M. Scott Taylor
American Economic Review, Vol. 101, No. 7, December 2011, 1-36.
In the sixteenth century, North America contained 25 to 30 million buffalo; by the late nineteenth century fewer than 100 remained. While removing the buffalo east of the Mississippi took over 100 years, the remaining 10 to 15 million buffalo on the Great Plains were killed in a punctuated slaughter lasting little more than ten years. I employ theory, international trade statistics, and first-person accounts to argue the slaughter was initiated by a foreign-made innovation and fueled by a foreign demand for industrial leather. European demand and American policy failure are jointly responsible for the “Slaughter on the Plains”
Important related work:
Carlos, Ann M., and Frank D. Lewis. 1993. "Indians, the Beaver, and the Bay: The Economics of Depletion in the Lands of the Hudson's Bay Company, 1700-1763." The Journal of Economic History, 53(3): 465-94
Dodge, Richard I. 1877. The Plains of the Great West and Their Inhabitants. New York: Archer House, Inc.
Parks Canada has successfully relocated 16 bison from Elk Island National Park to the remote Panther Valley in Banff National Park. This video by Parks Canada shows how the process worked.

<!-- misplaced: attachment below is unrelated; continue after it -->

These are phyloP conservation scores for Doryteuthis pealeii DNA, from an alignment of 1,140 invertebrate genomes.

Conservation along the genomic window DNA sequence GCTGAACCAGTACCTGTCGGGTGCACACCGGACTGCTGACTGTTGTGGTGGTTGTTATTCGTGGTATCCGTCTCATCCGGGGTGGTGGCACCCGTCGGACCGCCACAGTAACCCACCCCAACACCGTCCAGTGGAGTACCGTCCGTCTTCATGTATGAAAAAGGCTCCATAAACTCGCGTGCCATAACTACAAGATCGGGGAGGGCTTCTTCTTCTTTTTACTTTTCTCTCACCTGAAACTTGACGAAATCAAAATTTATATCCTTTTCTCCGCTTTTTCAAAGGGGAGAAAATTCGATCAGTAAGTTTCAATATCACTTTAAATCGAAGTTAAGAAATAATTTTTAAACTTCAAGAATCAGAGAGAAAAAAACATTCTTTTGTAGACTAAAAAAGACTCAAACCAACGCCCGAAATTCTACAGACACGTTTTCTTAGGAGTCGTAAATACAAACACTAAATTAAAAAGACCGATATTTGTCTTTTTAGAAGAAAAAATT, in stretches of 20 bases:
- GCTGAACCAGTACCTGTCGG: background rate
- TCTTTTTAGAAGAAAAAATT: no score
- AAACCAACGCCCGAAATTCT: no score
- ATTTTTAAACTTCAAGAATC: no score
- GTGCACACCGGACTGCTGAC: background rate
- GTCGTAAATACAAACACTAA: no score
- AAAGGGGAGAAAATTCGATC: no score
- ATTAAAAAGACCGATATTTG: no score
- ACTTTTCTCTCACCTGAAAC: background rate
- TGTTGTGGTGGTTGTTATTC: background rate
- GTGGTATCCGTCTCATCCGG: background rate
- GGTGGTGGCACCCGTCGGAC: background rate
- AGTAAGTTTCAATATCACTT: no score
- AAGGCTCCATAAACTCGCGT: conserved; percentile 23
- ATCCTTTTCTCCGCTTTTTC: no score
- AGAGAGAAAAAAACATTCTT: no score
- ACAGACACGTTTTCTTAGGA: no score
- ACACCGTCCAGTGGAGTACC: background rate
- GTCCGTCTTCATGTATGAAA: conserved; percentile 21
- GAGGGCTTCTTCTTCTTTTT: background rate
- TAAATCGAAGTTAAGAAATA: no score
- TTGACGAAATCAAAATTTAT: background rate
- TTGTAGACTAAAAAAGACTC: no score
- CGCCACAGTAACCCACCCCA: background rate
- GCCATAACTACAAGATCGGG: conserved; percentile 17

In the press
American buffalo wiped out to serve European market of the 1880s (2007)
Environment News Service
Blame Europeans for buffalo slaughter? (2007)
Blame globalization for buffalo disappearance? (2007)
Don't blame buffalo bill (2007)
Europe now blamed for decimation of American bison (2007)
European hide trade blamed for bison's end (2007)
Here's *something* you can't (quite) blame on America (2007)
International trade doomed the American wild buffalo: study (2007)
Agence France Presse
New suspected killer in old case (2007)
Study blames Europe for bison mass killings (2007)
Study blames Europeans for near-extinction of bison (2007)
They shoot bison, don't they? (2007)
Wie der Welthandel die Bisons ausrottete (2007)
World trade doomed wild buffalo - study (2007)